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“Delegation is not about getting rid of tasks; it’s about empowering others to help you achieve your goals.” – Laura Stack

A critical skill in leadership is learning how to delegate; leaders can’t possibly do it all themselves and will quickly burn out if they believe they have to. That said, how many of you have tried to delegate a key initiative, only to find out that the initiative isn’t moving and you have to get deeply involved…again? You asked the team to run with and own the project…why is it that certain employees take it and run, while others can’t or won’t? 

There’s not a one-size-fits-all answer here. That said, a critical factor in a situation like this is employee empowerment. Employee empowerment is the way in which organizations provide their employees with a degree of autonomy and control in their day-to-day activities. You might be thinking “But I told them to run with it…they were empowered to get it done!” I can relate to this feeling of frustration, especially when under tight deadlines, but there are some key pieces to empowerment that might not be obvious at first glance.

There are 3 key components to employee empowerment that depend on how the person assesses themselves, their manager and the business:

  • Competence
    • Do they have the right skills and training to do the job?
  • Business Support:
    • Do they have the right tools and decision-making authority to do the job? 
    • Are they trusted by leadership? 
    • What happens if they make a mistake?
  • Confidence:
    • Do they believe they can do the job? 
    • Do they trust themselves to make the necessary improvements?

If you look closely at this list, you’ll see that many of these factors are tied to the employee’s mindset. They could be the most intelligent or skilled person on your team, but if they don’t believe they are, they might falter when asked to take on a larger assignment. Or, if there’s a blame-based culture in your organization, the more risk-averse people in your group might decide that staying in the background is safer, even if it means that their performance review is impacted.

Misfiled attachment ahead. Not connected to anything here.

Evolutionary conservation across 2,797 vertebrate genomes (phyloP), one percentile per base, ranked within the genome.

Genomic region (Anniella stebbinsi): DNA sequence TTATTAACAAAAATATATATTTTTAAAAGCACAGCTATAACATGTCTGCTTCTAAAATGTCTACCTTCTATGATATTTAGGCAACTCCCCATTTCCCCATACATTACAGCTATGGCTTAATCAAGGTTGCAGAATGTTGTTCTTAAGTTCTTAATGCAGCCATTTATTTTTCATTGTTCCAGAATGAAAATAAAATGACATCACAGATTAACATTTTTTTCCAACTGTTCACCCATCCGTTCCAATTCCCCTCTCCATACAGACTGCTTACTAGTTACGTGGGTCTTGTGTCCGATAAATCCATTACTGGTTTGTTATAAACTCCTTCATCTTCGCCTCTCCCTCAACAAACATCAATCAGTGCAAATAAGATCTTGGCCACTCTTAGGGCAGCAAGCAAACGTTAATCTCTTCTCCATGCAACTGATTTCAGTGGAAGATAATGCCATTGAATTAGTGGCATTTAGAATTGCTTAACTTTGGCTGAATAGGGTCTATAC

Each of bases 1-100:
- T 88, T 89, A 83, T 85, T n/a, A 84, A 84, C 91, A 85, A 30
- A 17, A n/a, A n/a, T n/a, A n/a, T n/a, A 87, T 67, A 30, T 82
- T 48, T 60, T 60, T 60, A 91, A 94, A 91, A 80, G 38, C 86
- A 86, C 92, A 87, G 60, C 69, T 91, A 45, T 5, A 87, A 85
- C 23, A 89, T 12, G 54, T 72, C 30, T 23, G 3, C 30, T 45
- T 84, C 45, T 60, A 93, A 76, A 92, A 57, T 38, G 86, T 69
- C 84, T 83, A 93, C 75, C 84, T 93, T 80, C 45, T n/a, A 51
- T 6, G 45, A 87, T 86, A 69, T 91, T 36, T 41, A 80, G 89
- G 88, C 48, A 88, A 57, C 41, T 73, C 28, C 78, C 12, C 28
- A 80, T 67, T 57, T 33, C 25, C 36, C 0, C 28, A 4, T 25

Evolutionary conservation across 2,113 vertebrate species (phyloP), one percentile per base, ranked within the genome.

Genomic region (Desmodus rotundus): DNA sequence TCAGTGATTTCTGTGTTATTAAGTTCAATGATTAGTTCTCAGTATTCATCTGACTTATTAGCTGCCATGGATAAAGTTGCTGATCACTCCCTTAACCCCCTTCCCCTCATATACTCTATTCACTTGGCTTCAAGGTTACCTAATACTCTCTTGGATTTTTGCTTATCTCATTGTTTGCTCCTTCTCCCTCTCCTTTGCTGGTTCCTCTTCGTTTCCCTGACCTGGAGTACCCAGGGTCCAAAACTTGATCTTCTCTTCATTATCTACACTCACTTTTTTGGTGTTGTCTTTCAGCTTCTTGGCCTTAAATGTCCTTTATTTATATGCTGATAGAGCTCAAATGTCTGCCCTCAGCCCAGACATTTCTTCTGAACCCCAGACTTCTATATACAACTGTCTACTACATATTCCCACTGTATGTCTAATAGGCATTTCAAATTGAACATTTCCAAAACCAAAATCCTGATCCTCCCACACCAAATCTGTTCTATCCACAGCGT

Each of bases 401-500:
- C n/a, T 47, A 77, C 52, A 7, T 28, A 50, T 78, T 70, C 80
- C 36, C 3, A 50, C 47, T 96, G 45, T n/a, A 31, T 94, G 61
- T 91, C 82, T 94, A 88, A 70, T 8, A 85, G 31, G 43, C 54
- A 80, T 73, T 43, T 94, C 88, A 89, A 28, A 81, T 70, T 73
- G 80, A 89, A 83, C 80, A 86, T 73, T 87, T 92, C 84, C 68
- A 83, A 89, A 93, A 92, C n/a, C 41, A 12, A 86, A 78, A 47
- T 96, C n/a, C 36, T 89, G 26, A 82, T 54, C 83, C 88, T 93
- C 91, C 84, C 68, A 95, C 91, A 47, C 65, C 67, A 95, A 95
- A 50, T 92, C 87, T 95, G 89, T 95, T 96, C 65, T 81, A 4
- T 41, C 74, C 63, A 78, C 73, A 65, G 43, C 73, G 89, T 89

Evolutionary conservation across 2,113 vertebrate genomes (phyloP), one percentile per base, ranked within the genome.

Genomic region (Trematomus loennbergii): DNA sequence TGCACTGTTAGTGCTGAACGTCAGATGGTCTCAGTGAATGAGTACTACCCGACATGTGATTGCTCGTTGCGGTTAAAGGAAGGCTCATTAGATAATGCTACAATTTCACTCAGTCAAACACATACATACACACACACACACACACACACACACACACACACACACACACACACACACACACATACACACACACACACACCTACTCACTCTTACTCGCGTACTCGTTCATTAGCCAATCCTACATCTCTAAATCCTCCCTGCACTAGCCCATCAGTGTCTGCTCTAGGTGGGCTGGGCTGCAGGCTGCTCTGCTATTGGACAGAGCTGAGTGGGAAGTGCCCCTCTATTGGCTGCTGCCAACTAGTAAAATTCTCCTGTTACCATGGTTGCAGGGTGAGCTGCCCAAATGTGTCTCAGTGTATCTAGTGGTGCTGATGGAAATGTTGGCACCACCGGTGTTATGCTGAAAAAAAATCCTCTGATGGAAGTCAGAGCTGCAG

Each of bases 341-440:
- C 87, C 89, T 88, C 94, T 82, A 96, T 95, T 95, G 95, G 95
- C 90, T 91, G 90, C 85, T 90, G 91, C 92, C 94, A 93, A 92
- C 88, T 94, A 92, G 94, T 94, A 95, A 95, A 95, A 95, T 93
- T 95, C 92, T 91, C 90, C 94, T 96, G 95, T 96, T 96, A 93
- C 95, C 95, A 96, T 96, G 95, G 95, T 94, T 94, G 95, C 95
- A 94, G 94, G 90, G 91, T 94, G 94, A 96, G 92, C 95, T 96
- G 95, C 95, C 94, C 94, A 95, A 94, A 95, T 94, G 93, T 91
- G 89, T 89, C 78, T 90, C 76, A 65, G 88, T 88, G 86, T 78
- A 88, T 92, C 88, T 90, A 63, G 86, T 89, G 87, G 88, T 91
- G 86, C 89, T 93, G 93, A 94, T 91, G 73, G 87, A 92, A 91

How to empower employees as a leader

If this is your situation, there are several things you can do to improve it. First, step back and look at your communication as a leader – make sure the strategic vision of what you are trying to do is well-defined and widely communicated and that the roles and responsibilities of everyone involved is clear. Then, pay attention to the key components of empowerment for each employee, both from your perspective and theirs. Some key questions to ask yourself are:

  • Competence – Do they have the skills and experience for the job?
  • Business Support – What is the culture like on your team? What type of roadblocks are the employees running into?  Are you helping them remove those roadblocks?
  • Confidence – How often do they come to you for validation? What support do they need in this area?

The answers to these questions can help you fill any gaps that impact employee empowerment. This might seem time-consuming initially, but employee empowerment will pay off in the form of better outcomes, happier, more engaged employees, and better focus on key priorities in the long run.

Elite offers group leadership programs and 1:1 coaching to dive into issues just like this. Please reach out for a free consultation.  

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Jen Patel | High-Performance & Leadership Coach 

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